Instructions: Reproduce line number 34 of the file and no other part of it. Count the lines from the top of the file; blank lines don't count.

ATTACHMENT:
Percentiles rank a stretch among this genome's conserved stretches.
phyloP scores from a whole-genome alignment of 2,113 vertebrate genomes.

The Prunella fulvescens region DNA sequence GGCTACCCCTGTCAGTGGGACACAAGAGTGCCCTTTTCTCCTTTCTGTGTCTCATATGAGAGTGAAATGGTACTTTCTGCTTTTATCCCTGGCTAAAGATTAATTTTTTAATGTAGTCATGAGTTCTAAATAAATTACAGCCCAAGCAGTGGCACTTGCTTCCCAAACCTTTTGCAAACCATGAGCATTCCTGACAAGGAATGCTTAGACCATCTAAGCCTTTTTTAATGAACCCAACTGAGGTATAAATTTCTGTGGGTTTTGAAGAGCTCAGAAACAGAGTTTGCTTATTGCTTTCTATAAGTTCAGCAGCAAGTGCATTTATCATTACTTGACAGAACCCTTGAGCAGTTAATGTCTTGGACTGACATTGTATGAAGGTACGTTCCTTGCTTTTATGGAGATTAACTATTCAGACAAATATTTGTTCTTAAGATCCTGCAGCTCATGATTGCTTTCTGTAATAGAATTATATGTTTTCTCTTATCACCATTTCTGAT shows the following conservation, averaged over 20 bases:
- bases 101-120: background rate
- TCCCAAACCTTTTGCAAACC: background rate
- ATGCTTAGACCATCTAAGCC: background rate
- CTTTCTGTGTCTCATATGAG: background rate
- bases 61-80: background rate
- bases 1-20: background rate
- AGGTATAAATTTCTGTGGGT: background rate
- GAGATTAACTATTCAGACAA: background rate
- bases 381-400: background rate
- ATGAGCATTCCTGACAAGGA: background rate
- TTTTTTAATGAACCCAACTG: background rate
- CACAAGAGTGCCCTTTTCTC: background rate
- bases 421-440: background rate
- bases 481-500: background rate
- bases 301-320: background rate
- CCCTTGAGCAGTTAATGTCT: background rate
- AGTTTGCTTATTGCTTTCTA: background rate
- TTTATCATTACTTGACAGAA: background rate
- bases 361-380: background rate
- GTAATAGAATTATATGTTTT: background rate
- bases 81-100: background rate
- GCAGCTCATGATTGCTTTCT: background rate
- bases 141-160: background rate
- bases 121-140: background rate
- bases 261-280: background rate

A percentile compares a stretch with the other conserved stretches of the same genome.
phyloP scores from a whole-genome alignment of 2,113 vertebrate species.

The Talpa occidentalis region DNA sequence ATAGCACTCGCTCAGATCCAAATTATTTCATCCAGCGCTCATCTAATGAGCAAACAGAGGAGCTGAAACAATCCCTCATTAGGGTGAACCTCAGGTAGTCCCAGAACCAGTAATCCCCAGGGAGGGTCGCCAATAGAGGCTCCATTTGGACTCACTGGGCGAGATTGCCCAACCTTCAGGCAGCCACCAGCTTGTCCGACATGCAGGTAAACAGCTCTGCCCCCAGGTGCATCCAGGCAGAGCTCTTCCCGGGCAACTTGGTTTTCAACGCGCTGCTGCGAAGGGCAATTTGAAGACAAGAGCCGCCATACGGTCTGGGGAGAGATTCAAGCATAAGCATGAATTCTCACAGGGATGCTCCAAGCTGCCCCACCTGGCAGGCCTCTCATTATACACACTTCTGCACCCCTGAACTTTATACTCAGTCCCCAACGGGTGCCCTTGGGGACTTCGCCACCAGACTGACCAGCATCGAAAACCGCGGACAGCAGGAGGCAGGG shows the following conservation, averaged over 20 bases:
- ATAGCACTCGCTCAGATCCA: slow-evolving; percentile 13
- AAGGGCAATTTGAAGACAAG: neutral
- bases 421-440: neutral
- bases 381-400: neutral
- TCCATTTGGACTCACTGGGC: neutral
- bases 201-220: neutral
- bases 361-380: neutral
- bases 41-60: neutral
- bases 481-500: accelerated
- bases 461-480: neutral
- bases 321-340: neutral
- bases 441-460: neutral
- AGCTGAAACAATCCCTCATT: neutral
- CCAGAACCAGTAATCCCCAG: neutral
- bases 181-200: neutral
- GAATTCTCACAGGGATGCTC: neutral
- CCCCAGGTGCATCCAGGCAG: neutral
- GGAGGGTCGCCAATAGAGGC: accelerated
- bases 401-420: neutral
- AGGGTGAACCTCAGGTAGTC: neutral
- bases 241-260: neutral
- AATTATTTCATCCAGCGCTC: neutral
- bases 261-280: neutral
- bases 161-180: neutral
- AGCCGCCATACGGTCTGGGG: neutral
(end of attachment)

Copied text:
- bases 421-440: neutral